There is no national policy on energy endorsed or supported by Parliament. Nor is there any official body authorised and accountable for overseeing the country’s energy policy. What do you think the new government should do towards this?

Yes, there is no integrated energy policy in India. Five different ministries look at various facets of the energy policy and try to optimize their own areas. The Planning Commission did create an “Integrated Energy Policy-Report of the Expert Committee” but such initiatives have failed to yield any result. Lack of integrated thinking sometimes results in inconsistent policies and sub-optimal solutions and non-usage of inter-linkages and synergies, as also corroborated by the Kirit Parekh report. This is important as different fuels can substitute for each other in both production and consumption. Alternative technologies are available and there is scope for exploiting possible synergies to increase energy system efficiency and to meet requirement for energy services. Several countries have shown thatan integrated strategy for energy can solve similar problems. The cases of North America, which is expected to be self-sufficient in energy by 2030 from being the biggest importer in the world and China, which has also significantly reduced import dependence, are examples of this. We at CII have recommended an institutional mechanism (a body or agency) which looks at energy issues in an integrated manner on a continuous basis. Corporates, industry experts and policy makers need to work together to create a healthy environment for the energy sector. An integrated energy policy which covers all sources of energy and addresses all aspects including energy security, access and affordability and pricing, efficiency and environment is critical for India to facilitate growth in supply to match demand growth.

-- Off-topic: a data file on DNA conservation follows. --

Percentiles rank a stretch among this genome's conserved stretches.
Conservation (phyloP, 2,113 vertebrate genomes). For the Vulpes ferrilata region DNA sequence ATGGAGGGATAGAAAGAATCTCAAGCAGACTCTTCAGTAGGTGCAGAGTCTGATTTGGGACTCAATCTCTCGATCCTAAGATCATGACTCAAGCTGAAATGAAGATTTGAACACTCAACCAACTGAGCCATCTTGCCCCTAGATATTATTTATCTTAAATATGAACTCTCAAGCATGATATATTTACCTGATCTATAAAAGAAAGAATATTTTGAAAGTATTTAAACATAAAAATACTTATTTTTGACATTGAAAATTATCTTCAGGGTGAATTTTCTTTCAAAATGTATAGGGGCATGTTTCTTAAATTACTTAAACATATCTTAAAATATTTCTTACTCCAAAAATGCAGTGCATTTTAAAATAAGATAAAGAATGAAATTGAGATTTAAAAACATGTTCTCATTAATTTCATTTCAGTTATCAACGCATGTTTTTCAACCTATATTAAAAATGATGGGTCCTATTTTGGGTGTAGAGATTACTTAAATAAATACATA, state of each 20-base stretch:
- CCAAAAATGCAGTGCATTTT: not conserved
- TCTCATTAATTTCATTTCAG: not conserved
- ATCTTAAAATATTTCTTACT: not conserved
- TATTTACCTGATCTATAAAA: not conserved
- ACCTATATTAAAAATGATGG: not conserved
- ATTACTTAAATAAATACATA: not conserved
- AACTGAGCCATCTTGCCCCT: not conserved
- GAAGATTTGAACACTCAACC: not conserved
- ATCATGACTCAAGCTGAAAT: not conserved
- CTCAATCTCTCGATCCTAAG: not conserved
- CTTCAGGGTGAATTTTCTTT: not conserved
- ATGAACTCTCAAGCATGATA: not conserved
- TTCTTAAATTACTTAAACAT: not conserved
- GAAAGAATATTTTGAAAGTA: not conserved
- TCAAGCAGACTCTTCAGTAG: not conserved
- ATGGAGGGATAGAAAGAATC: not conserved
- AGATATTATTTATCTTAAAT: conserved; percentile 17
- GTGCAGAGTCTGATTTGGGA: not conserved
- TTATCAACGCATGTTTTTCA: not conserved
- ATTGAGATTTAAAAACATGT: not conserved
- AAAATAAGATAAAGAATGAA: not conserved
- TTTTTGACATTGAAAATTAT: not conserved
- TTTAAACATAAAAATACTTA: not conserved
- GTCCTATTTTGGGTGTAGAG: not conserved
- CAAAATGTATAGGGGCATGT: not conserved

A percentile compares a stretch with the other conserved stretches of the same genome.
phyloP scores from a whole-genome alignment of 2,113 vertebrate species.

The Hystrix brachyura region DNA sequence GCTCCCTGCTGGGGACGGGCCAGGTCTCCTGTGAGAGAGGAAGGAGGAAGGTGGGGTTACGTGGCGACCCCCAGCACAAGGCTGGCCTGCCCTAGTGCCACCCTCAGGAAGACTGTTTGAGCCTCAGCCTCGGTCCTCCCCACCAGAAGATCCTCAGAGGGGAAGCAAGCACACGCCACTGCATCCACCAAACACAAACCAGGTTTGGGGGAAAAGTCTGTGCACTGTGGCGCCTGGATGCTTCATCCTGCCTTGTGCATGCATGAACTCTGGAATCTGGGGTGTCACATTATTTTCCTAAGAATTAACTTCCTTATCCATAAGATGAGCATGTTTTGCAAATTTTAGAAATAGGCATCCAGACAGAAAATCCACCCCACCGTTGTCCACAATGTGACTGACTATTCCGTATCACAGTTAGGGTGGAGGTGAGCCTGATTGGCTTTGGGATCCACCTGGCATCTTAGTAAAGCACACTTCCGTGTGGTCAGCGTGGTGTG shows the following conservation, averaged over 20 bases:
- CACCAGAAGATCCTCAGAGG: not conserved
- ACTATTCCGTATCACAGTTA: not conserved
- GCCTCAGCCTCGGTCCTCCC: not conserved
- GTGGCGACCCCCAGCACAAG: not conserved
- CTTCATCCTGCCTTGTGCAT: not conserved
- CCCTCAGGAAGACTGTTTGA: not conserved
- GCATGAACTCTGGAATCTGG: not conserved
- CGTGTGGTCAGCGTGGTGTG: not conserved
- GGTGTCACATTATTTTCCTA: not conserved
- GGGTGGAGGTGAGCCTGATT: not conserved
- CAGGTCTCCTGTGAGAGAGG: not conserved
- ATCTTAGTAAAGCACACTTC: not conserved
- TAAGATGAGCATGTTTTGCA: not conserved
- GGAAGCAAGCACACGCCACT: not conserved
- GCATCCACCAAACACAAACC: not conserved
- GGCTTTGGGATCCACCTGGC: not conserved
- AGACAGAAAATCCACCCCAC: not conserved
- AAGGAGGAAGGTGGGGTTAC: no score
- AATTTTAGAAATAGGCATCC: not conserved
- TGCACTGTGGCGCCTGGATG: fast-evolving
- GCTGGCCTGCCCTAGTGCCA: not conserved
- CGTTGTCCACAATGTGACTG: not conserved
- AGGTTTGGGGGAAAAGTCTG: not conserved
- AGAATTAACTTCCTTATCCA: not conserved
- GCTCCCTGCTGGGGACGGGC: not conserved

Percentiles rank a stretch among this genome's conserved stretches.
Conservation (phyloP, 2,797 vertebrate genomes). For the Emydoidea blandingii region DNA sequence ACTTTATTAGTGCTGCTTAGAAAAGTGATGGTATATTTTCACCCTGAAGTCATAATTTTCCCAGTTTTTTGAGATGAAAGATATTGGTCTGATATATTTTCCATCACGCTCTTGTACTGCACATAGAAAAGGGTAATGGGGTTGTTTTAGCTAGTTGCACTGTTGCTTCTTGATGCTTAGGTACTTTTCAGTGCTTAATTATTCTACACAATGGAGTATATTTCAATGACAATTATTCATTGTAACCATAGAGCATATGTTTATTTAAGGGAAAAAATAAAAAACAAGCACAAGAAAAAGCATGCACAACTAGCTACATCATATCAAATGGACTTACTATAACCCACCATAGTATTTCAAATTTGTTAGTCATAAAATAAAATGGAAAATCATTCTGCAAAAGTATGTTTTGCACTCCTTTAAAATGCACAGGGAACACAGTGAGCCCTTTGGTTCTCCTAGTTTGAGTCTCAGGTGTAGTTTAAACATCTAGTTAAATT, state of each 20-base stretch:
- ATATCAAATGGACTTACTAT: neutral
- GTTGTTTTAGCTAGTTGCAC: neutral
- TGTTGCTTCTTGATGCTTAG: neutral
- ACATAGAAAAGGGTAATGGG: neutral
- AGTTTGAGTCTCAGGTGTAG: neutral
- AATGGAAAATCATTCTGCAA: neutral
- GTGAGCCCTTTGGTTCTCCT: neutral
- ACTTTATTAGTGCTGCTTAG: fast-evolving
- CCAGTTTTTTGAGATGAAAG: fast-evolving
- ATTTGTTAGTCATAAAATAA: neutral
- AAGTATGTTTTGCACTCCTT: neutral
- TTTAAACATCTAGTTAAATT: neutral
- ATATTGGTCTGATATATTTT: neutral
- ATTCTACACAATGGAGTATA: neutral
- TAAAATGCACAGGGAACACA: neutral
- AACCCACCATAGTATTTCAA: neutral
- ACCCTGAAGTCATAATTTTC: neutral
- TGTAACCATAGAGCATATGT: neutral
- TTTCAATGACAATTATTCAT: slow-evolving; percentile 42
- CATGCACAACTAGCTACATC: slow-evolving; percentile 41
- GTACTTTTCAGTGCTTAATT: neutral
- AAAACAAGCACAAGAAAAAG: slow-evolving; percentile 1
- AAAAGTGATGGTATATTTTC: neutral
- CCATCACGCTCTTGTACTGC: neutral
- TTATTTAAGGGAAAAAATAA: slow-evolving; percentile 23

There is overlap, and on occasion, contention over matters like the setting of prices and tariffs. How do you generalise the whole scenario and what is the way out?

Pricing continues to remain a key concern in the Indian hydrocarbon and coal sector. In the hydrocarbons sector, the domestic gas prices are significantly lower than the international prices and India needs to move towards achieving market determined pricing under gas-onwas done in 2010 after a gap of seven years. State governments do not raise power tariff because it is a politically sensitive issue. While the financial recast package introduced in September 2012 is a step towards putting the state electricity boards on a stable financial footing, we hope that reform measures including regular tariff revisions will be undertaken by state electricity boards. We at CII have been advocating the need to move towards cost-reflective, multi-year time-of-day tariffs.